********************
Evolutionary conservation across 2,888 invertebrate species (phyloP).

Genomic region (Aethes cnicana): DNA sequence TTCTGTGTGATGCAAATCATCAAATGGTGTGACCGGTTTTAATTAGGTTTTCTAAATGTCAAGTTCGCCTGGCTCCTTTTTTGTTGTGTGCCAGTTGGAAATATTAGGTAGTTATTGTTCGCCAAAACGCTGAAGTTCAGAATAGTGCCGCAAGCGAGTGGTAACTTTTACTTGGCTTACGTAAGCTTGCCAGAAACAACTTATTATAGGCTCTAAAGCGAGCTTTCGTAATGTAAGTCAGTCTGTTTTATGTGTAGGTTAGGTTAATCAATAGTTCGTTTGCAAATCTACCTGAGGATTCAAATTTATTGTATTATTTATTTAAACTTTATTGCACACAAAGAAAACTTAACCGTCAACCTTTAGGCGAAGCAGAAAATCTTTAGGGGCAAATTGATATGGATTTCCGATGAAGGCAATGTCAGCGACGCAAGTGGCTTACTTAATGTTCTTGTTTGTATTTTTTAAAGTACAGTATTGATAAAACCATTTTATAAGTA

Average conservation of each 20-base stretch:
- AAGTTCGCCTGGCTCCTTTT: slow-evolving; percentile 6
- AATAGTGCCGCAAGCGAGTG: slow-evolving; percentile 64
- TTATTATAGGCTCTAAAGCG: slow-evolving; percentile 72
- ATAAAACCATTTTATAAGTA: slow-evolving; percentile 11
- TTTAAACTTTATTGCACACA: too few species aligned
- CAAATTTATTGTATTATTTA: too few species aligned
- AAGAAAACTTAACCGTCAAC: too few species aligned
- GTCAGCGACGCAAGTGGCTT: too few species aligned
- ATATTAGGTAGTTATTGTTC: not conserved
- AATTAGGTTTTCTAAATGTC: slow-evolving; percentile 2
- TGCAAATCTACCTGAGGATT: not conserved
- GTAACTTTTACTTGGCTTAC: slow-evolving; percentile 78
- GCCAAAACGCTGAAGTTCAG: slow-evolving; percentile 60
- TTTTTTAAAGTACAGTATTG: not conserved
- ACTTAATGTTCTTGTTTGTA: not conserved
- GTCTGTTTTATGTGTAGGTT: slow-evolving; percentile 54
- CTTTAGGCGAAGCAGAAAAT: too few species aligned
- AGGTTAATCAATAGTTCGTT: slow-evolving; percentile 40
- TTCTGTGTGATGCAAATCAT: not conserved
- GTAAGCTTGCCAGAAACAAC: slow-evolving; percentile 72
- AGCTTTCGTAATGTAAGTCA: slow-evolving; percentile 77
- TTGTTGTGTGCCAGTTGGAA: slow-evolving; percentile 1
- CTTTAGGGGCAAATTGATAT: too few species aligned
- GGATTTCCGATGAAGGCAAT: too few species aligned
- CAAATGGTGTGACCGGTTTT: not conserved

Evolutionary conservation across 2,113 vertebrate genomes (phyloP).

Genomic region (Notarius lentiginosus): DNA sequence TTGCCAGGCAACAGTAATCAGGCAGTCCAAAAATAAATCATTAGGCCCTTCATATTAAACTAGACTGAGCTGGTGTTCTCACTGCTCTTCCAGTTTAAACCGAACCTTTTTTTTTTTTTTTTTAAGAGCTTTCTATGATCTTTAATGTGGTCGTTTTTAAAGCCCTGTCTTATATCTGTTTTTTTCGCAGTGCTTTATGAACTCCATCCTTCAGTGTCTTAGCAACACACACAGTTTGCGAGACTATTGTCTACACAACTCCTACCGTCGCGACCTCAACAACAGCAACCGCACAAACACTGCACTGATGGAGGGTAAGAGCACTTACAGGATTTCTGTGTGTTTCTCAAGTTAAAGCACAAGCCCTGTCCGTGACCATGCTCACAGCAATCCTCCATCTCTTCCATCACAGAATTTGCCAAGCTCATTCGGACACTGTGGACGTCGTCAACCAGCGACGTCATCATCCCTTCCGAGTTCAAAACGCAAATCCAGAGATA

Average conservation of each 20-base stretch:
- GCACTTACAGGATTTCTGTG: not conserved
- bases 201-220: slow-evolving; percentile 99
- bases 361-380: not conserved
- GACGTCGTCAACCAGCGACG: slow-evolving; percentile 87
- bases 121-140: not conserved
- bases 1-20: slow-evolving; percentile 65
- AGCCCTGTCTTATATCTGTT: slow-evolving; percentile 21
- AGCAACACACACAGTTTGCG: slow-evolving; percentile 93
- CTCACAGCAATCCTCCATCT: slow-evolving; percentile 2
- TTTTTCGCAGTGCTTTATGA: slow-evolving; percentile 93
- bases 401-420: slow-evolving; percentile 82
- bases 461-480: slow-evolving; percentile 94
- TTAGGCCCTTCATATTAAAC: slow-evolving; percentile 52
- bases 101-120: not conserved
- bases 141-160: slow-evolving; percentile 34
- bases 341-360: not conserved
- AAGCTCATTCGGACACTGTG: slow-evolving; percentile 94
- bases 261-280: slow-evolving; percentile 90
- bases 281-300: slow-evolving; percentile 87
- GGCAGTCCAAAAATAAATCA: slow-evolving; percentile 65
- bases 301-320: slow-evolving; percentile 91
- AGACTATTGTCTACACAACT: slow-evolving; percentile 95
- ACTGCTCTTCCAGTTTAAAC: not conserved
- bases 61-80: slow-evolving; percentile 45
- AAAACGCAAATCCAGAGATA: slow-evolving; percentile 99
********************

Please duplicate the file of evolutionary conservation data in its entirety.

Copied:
Evolutionary conservation across 2,888 invertebrate species (phyloP).

Genomic region (Aethes cnicana): DNA sequence TTCTGTGTGATGCAAATCATCAAATGGTGTGACCGGTTTTAATTAGGTTTTCTAAATGTCAAGTTCGCCTGGCTCCTTTTTTGTTGTGTGCCAGTTGGAAATATTAGGTAGTTATTGTTCGCCAAAACGCTGAAGTTCAGAATAGTGCCGCAAGCGAGTGGTAACTTTTACTTGGCTTACGTAAGCTTGCCAGAAACAACTTATTATAGGCTCTAAAGCGAGCTTTCGTAATGTAAGTCAGTCTGTTTTATGTGTAGGTTAGGTTAATCAATAGTTCGTTTGCAAATCTACCTGAGGATTCAAATTTATTGTATTATTTATTTAAACTTTATTGCACACAAAGAAAACTTAACCGTCAACCTTTAGGCGAAGCAGAAAATCTTTAGGGGCAAATTGATATGGATTTCCGATGAAGGCAATGTCAGCGACGCAAGTGGCTTACTTAATGTTCTTGTTTGTATTTTTTAAAGTACAGTATTGATAAAACCATTTTATAAGTA

Average conservation of each 20-base stretch:
- AAGTTCGCCTGGCTCCTTTT: slow-evolving; percentile 6
- AATAGTGCCGCAAGCGAGTG: slow-evolving; percentile 64
- TTATTATAGGCTCTAAAGCG: slow-evolving; percentile 72
- ATAAAACCATTTTATAAGTA: slow-evolving; percentile 11
- TTTAAACTTTATTGCACACA: too few species aligned
- CAAATTTATTGTATTATTTA: too few species aligned
- AAGAAAACTTAACCGTCAAC: too few species aligned
- GTCAGCGACGCAAGTGGCTT: too few species aligned
- ATATTAGGTAGTTATTGTTC: not conserved
- AATTAGGTTTTCTAAATGTC: slow-evolving; percentile 2
- TGCAAATCTACCTGAGGATT: not conserved
- GTAACTTTTACTTGGCTTAC: slow-evolving; percentile 78
- GCCAAAACGCTGAAGTTCAG: slow-evolving; percentile 60
- TTTTTTAAAGTACAGTATTG: not conserved
- ACTTAATGTTCTTGTTTGTA: not conserved
- GTCTGTTTTATGTGTAGGTT: slow-evolving; percentile 54
- CTTTAGGCGAAGCAGAAAAT: too few species aligned
- AGGTTAATCAATAGTTCGTT: slow-evolving; percentile 40
- TTCTGTGTGATGCAAATCAT: not conserved
- GTAAGCTTGCCAGAAACAAC: slow-evolving; percentile 72
- AGCTTTCGTAATGTAAGTCA: slow-evolving; percentile 77
- TTGTTGTGTGCCAGTTGGAA: slow-evolving; percentile 1
- CTTTAGGGGCAAATTGATAT: too few species aligned
- GGATTTCCGATGAAGGCAAT: too few species aligned
- CAAATGGTGTGACCGGTTTT: not conserved

Evolutionary conservation across 2,113 vertebrate genomes (phyloP).

Genomic region (Notarius lentiginosus): DNA sequence TTGCCAGGCAACAGTAATCAGGCAGTCCAAAAATAAATCATTAGGCCCTTCATATTAAACTAGACTGAGCTGGTGTTCTCACTGCTCTTCCAGTTTAAACCGAACCTTTTTTTTTTTTTTTTTAAGAGCTTTCTATGATCTTTAATGTGGTCGTTTTTAAAGCCCTGTCTTATATCTGTTTTTTTCGCAGTGCTTTATGAACTCCATCCTTCAGTGTCTTAGCAACACACACAGTTTGCGAGACTATTGTCTACACAACTCCTACCGTCGCGACCTCAACAACAGCAACCGCACAAACACTGCACTGATGGAGGGTAAGAGCACTTACAGGATTTCTGTGTGTTTCTCAAGTTAAAGCACAAGCCCTGTCCGTGACCATGCTCACAGCAATCCTCCATCTCTTCCATCACAGAATTTGCCAAGCTCATTCGGACACTGTGGACGTCGTCAACCAGCGACGTCATCATCCCTTCCGAGTTCAAAACGCAAATCCAGAGATA

Average conservation of each 20-base stretch:
- GCACTTACAGGATTTCTGTG: not conserved
- bases 201-220: slow-evolving; percentile 99
- bases 361-380: not conserved
- GACGTCGTCAACCAGCGACG: slow-evolving; percentile 87
- bases 121-140: not conserved
- bases 1-20: slow-evolving; percentile 65
- AGCCCTGTCTTATATCTGTT: slow-evolving; percentile 21
- AGCAACACACACAGTTTGCG: slow-evolving; percentile 93
- CTCACAGCAATCCTCCATCT: slow-evolving; percentile 2
- TTTTTCGCAGTGCTTTATGA: slow-evolving; percentile 93
- bases 401-420: slow-evolving; percentile 82
- bases 461-480: slow-evolving; percentile 94
- TTAGGCCCTTCATATTAAAC: slow-evolving; percentile 52
- bases 101-120: not conserved
- bases 141-160: slow-evolving; percentile 34
- bases 341-360: not conserved
- AAGCTCATTCGGACACTGTG: slow-evolving; percentile 94
- bases 261-280: slow-evolving; percentile 90
- bases 281-300: slow-evolving; percentile 87
- GGCAGTCCAAAAATAAATCA: slow-evolving; percentile 65
- bases 301-320: slow-evolving; percentile 91
- AGACTATTGTCTACACAACT: slow-evolving; percentile 95
- ACTGCTCTTCCAGTTTAAAC: not conserved
- bases 61-80: slow-evolving; percentile 45
- AAAACGCAAATCCAGAGATA: slow-evolving; percentile 99